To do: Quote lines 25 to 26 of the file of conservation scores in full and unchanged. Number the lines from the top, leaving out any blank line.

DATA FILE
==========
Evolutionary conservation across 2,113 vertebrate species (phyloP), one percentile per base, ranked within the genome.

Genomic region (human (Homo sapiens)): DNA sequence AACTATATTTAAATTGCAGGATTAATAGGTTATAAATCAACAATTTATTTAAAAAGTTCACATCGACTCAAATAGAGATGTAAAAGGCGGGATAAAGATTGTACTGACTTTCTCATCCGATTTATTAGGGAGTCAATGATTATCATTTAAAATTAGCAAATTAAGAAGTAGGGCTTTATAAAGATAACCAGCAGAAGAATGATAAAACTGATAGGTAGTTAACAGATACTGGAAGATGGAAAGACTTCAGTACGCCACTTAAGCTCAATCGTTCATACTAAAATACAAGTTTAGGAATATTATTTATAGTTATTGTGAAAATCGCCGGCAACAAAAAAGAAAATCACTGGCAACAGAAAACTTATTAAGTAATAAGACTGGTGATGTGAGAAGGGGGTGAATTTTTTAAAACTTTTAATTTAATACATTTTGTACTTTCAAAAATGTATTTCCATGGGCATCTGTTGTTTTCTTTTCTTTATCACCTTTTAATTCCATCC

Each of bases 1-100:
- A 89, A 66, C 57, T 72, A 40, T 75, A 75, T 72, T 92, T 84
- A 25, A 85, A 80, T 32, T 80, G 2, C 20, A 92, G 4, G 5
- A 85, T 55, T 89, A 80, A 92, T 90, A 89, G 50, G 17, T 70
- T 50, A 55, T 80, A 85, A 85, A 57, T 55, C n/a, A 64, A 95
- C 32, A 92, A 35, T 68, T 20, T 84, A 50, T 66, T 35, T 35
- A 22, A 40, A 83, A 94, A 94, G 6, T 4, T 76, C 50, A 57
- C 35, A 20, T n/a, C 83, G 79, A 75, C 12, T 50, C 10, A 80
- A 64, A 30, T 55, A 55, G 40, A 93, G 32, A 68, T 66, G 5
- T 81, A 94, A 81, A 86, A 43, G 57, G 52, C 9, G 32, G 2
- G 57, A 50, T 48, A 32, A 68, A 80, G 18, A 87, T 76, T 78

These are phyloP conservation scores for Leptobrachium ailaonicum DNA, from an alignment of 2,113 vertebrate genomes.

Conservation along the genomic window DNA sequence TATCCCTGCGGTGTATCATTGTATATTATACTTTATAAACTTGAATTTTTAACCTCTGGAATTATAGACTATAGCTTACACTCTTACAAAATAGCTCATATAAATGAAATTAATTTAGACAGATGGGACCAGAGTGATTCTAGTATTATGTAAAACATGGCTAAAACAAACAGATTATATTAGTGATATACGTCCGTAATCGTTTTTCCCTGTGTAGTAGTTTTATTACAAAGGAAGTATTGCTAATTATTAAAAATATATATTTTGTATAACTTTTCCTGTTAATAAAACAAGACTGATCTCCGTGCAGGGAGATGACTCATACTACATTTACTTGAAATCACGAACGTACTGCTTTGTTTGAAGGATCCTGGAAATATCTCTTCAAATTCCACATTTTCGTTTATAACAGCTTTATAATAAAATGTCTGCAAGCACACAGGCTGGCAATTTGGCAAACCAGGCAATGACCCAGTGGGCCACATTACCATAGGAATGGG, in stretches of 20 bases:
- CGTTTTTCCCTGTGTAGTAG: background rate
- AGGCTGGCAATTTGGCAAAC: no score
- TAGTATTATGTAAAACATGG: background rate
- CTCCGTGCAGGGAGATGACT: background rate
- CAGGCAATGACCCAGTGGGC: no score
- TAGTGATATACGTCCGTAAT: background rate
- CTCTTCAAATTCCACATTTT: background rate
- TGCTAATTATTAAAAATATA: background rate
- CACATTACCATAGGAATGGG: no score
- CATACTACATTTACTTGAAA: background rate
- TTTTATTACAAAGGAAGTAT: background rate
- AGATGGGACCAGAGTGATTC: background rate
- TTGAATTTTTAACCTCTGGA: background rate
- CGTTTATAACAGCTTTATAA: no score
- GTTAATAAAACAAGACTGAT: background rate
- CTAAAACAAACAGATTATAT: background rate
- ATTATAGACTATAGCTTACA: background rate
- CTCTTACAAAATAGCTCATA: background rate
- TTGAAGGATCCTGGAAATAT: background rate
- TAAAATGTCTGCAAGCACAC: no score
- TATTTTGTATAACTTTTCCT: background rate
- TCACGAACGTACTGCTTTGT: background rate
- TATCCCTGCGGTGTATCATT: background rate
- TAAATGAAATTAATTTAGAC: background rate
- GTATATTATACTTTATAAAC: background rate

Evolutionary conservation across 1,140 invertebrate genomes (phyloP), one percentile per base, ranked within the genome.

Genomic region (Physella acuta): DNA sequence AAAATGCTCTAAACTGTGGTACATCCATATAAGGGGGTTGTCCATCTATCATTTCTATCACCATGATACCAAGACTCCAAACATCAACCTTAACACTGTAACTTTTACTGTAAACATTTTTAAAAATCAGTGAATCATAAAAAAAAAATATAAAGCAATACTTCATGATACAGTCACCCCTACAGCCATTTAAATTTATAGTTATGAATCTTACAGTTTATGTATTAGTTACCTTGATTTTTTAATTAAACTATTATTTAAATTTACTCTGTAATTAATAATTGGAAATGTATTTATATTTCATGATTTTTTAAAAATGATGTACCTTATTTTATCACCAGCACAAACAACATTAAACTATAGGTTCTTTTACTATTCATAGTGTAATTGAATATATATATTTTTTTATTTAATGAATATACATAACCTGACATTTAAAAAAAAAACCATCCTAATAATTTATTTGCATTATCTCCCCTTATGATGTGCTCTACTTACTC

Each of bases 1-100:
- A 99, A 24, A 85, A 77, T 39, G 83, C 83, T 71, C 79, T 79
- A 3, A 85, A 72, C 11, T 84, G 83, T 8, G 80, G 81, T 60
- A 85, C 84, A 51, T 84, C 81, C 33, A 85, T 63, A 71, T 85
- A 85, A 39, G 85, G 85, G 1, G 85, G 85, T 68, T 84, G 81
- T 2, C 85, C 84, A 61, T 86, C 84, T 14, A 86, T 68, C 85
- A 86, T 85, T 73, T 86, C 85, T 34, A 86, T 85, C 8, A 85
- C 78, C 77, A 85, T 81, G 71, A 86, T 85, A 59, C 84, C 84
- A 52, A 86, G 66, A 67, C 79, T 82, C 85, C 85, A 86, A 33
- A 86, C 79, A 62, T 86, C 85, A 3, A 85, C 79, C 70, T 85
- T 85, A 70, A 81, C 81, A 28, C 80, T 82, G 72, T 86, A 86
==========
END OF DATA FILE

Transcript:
- CATACTACATTTACTTGAAA: background rate
- TTTTATTACAAAGGAAGTAT: background rate